Even more concerning is the possibility that psyllium husks can spur colon cancer progression in people already at risk. One trial gave a group of 665 patients with a history of colorectal adenomas (precursors to cancerous colon tumors) a daily calcium supplement, a daily psyllium husk supplement, or a placebo, all for three years straight. By the end of the study, it turned out that the people taking psyllium husk had a significantly higher rate of adenomas than everyone else! As revealed by colonoscopies, 29.3% of the psyllium group developed adenomas by the three-year mark, compared to only 15.9% for the calcium group and 20.2% in the placebo group. That translates to an odds ratio of 1.67 for the study participants who took psyllium (or a 67% higher risk!). Although other studies have produced contradicting results (some rodent studies show that psyllium should benefit intestinal cells), this news is concerning for anyone who has a history of colorectal adenomas, or who has colon cancer running in their family.
And, psyllium can interact with a number of medications, including antidepressants/tricyclics (psyllium can interfere with their effectiveness), the antiseizure medication carbamazepine (psyllium reduces its absorption), the heart medication digoxin (psyllium reduces its absorption, too!). On top of that, allergic reactions have sometimes been reported for psyllium husks, both from occupational exposure and from ingestion.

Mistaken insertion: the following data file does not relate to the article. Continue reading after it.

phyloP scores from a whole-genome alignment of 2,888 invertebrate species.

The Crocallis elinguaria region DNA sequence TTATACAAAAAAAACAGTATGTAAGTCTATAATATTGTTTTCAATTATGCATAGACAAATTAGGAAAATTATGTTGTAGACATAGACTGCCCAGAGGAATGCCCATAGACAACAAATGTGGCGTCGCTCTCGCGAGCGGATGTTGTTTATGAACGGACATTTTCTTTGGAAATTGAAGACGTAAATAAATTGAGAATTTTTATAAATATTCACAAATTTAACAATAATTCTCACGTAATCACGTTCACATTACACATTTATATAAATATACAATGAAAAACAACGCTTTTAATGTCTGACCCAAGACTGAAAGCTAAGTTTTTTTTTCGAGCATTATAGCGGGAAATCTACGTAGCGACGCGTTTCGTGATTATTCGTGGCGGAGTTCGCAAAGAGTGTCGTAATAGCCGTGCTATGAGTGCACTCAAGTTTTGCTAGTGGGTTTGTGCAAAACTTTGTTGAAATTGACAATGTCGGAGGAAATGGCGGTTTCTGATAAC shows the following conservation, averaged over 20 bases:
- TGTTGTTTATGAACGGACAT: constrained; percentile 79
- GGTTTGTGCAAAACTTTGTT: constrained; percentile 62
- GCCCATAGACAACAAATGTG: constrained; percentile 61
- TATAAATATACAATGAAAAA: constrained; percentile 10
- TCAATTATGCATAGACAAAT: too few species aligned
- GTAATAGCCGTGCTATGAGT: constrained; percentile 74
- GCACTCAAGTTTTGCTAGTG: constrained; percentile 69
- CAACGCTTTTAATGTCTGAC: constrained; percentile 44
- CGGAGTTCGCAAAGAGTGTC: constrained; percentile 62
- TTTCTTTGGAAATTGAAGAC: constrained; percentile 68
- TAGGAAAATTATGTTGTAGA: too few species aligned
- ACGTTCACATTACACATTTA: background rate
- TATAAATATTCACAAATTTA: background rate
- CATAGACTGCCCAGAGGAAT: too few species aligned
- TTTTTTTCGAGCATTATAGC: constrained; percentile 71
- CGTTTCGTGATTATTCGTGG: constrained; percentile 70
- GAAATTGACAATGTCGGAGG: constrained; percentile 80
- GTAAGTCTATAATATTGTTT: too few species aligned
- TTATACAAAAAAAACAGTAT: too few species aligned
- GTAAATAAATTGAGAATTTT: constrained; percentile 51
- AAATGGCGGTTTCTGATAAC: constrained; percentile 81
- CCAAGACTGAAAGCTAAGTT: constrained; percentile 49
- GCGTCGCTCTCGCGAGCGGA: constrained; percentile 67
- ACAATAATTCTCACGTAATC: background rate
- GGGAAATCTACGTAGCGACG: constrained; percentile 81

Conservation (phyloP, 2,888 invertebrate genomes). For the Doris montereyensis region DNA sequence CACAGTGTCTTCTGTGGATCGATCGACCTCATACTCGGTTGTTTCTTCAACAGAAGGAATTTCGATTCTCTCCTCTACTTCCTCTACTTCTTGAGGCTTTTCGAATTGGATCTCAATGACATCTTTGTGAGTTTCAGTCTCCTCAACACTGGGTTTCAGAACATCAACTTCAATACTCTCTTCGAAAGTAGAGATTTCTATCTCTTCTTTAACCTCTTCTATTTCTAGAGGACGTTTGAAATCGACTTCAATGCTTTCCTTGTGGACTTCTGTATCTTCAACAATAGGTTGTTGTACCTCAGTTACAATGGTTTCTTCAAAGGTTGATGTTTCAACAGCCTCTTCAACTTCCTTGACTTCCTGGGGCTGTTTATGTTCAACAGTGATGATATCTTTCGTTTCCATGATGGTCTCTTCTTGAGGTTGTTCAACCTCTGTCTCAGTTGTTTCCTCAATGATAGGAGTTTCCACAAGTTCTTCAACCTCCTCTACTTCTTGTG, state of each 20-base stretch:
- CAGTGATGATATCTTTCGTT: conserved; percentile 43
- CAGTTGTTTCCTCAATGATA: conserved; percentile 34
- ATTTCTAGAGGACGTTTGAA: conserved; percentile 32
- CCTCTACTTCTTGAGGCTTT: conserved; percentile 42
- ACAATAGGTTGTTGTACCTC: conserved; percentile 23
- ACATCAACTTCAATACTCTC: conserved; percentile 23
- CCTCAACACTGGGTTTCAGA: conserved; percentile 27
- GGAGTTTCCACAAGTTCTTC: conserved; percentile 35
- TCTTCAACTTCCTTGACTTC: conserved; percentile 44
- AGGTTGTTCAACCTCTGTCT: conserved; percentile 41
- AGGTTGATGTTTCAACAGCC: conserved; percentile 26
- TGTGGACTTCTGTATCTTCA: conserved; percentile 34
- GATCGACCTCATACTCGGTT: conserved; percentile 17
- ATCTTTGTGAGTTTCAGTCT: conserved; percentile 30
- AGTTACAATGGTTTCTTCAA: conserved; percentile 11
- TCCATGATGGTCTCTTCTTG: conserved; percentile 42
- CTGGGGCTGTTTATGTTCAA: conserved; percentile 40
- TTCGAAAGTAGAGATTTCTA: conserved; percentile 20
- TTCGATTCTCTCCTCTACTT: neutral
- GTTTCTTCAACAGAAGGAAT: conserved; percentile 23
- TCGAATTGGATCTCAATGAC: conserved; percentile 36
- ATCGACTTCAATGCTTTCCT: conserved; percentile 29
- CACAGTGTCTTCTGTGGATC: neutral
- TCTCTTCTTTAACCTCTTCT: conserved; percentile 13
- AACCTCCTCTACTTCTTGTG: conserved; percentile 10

Is it Worth The Risk?
So, is it worth using psyllium husks for the potential benefits (regularity, lower blood sugar, lower cholesterol, and maybe appetite suppression and weight loss)?
The answer is probably no. While occasionally eating psyllium husks (perhaps as an ingredient in a gluten-free based good) probably won’t cause harm except in certain people with autoimmune conditions or severe digestive sensitivity, the “cons” outweigh the “pros” in this case! Psyllium husks don’t have any special properties that make them better than other fiber sources, but they do carry some legitimate dangers, and can displace far more nutritious items (like whole-food sources of fiber) from our diets. If treating constipation is a concern, it’s a better idea to address any underlying gut dysbiosis issues, get evaluated thyroid function, consume plenty of electrolytes (especially magnesium) to promote intestinal motility, eat a diverse array of plant foods, and invest in a squatty potty or step-and-go rather than to supplement with psyllium to put a bandaid on the problem. And as far as paleo cooking goes, there are other flour substitutes we can use in recipes to support our health!